The weather on Friday was hectic with torrential rain pour, howling winds and freezing cold temperatures. We have a warm home, a warm gas heater, yet we spent the evening wrapped in blankets and our warm furry robes. What must it have been like for those with no home?
We would have stayed in that evening but for it being Norman’s birthday on Friday. He never wants a fuss so the girls and I just took him for burgers at Ragafellows one of our fave restaurants.
I had the Baylock (as always) at R85. It’s made up of aged cheddar in a thick beef patty, topped with bacon, jalapeno, pickles, and BBQ sauce. Lily had the Bertram which is a burger with a beef patty, chorizo pulled pork, basil pesto, rocket, tomato and Norm had the Mortimer, a beef patty topped with red wine beef short rib, blue cheese crumbs, onions. I adore their burgers.
We had to order dessert as it was Norm’s birthday and Norm is a big dessert fan. The staff all came out to sing when they served the complimentary Berry pavlova of delicious berries and meringue.
Norm had ordered the chocolate ice cream sandwich which he enjoyed despite the cold weather.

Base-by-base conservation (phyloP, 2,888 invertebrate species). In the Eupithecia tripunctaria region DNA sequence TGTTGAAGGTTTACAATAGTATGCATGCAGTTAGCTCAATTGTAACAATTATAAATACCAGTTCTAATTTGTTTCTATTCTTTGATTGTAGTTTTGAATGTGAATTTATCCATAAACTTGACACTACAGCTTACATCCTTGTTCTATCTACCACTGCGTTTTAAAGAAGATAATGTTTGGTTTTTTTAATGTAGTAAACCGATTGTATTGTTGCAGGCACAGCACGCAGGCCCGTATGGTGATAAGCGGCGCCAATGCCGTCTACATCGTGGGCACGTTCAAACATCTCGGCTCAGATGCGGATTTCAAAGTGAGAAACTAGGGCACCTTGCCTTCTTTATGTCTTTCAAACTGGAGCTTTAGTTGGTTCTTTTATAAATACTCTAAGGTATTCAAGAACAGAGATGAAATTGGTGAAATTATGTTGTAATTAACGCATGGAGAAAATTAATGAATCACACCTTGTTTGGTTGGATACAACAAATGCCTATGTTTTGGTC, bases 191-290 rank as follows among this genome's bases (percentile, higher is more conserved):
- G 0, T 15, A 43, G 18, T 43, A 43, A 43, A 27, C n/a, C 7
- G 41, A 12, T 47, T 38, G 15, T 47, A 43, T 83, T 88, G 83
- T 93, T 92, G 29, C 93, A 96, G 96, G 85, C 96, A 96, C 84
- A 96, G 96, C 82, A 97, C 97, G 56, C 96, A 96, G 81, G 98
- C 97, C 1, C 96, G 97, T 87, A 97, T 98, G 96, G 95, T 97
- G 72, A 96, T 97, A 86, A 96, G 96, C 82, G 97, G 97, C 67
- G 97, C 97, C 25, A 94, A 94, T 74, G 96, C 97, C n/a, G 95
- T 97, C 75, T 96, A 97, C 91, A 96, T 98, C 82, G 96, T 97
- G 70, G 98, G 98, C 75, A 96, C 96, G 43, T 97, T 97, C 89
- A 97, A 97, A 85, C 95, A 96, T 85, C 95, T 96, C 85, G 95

The girls and I all shared the very rich and delicious, Warm Chocolate Cake which is really a chocolate fondant with Salted caramel anglaise & sesame seed Biscuit. It’s on at R50.
We came home and Norm opened all of his presents.
Today Norm and I got up early and headed to the V & A Waterfront for Body Reactivation treatments. I went first and felt much better after. While Norm was having his I went in search of breakfast. Directly downstairs from the Wellness Center is a little place I’ve walked by a million times, today I decided to give them a try. It is called Cooked and serves middle eastern food.
The egg was perfectly cooked, the white solid and the center still runny. The bacon was nicely cooked but not too dry, I hate gelatinous floppy bacon but no one wants to break a tooth on a bit of leathery bacon either. The potato latke was similar to a hash brown. I really enjoyed it.
After Norm finished with David we headed to Mop Hair on Bree Street so I could get my hair coloured. The lady who assists my hairdresser lives in Hout Bay too and I just casually mentioned the storm last night and how miserable it was. She preceded to tell me that the shack she lives in with her mother and 3 children had caught light last week and had lost the roof from the blaze. It was covered in a piece of plastic until this week and she said the new roof was not nailed down yet so it banged and slammed and the wind whistled in.
To us who have always had a proper house around us, who go to bed warm and dry and with a full stomach, we really cannot comprehend what the lives of those in the informal settlements must be like. All we can do is help who we can where we can and try not to carry the weight of that guilt about the differences in our lives with us.